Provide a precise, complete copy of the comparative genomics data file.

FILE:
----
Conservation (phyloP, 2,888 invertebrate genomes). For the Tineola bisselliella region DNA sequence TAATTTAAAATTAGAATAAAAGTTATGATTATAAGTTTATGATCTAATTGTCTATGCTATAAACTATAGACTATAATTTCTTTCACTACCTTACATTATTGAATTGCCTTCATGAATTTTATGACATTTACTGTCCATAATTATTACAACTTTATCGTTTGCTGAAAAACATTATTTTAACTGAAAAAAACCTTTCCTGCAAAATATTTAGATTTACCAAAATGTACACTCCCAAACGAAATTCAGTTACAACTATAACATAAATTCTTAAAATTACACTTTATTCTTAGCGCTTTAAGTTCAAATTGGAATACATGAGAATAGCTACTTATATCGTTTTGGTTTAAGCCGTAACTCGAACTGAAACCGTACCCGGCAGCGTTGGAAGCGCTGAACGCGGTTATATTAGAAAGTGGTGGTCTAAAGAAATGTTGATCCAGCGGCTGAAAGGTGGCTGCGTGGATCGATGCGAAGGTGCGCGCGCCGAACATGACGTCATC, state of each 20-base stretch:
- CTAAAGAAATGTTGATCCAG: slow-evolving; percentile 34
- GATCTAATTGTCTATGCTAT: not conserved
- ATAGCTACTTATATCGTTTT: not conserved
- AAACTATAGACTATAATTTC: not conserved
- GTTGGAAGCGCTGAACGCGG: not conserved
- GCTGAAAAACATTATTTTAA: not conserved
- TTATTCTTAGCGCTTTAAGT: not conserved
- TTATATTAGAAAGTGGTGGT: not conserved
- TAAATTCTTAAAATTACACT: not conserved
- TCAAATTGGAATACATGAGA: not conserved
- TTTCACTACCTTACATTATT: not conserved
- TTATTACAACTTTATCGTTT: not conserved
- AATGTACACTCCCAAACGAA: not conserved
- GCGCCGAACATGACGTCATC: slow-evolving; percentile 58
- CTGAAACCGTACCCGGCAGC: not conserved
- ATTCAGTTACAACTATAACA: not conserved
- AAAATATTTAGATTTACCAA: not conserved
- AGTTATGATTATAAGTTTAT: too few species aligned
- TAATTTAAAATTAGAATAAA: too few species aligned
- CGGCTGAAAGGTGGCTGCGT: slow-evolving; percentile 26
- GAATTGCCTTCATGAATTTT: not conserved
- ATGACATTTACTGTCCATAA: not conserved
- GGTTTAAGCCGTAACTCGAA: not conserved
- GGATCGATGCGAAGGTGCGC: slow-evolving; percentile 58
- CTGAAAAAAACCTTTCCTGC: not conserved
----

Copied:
Conservation (phyloP, 2,888 invertebrate genomes). For the Tineola bisselliella region DNA sequence TAATTTAAAATTAGAATAAAAGTTATGATTATAAGTTTATGATCTAATTGTCTATGCTATAAACTATAGACTATAATTTCTTTCACTACCTTACATTATTGAATTGCCTTCATGAATTTTATGACATTTACTGTCCATAATTATTACAACTTTATCGTTTGCTGAAAAACATTATTTTAACTGAAAAAAACCTTTCCTGCAAAATATTTAGATTTACCAAAATGTACACTCCCAAACGAAATTCAGTTACAACTATAACATAAATTCTTAAAATTACACTTTATTCTTAGCGCTTTAAGTTCAAATTGGAATACATGAGAATAGCTACTTATATCGTTTTGGTTTAAGCCGTAACTCGAACTGAAACCGTACCCGGCAGCGTTGGAAGCGCTGAACGCGGTTATATTAGAAAGTGGTGGTCTAAAGAAATGTTGATCCAGCGGCTGAAAGGTGGCTGCGTGGATCGATGCGAAGGTGCGCGCGCCGAACATGACGTCATC, state of each 20-base stretch:
- CTAAAGAAATGTTGATCCAG: slow-evolving; percentile 34
- GATCTAATTGTCTATGCTAT: not conserved
- ATAGCTACTTATATCGTTTT: not conserved
- AAACTATAGACTATAATTTC: not conserved
- GTTGGAAGCGCTGAACGCGG: not conserved
- GCTGAAAAACATTATTTTAA: not conserved
- TTATTCTTAGCGCTTTAAGT: not conserved
- TTATATTAGAAAGTGGTGGT: not conserved
- TAAATTCTTAAAATTACACT: not conserved
- TCAAATTGGAATACATGAGA: not conserved
- TTTCACTACCTTACATTATT: not conserved
- TTATTACAACTTTATCGTTT: not conserved
- AATGTACACTCCCAAACGAA: not conserved
- GCGCCGAACATGACGTCATC: slow-evolving; percentile 58
- CTGAAACCGTACCCGGCAGC: not conserved
- ATTCAGTTACAACTATAACA: not conserved
- AAAATATTTAGATTTACCAA: not conserved
- AGTTATGATTATAAGTTTAT: too few species aligned
- TAATTTAAAATTAGAATAAA: too few species aligned
- CGGCTGAAAGGTGGCTGCGT: slow-evolving; percentile 26
- GAATTGCCTTCATGAATTTT: not conserved
- ATGACATTTACTGTCCATAA: not conserved
- GGTTTAAGCCGTAACTCGAA: not conserved
- GGATCGATGCGAAGGTGCGC: slow-evolving; percentile 58
- CTGAAAAAAACCTTTCCTGC: not conserved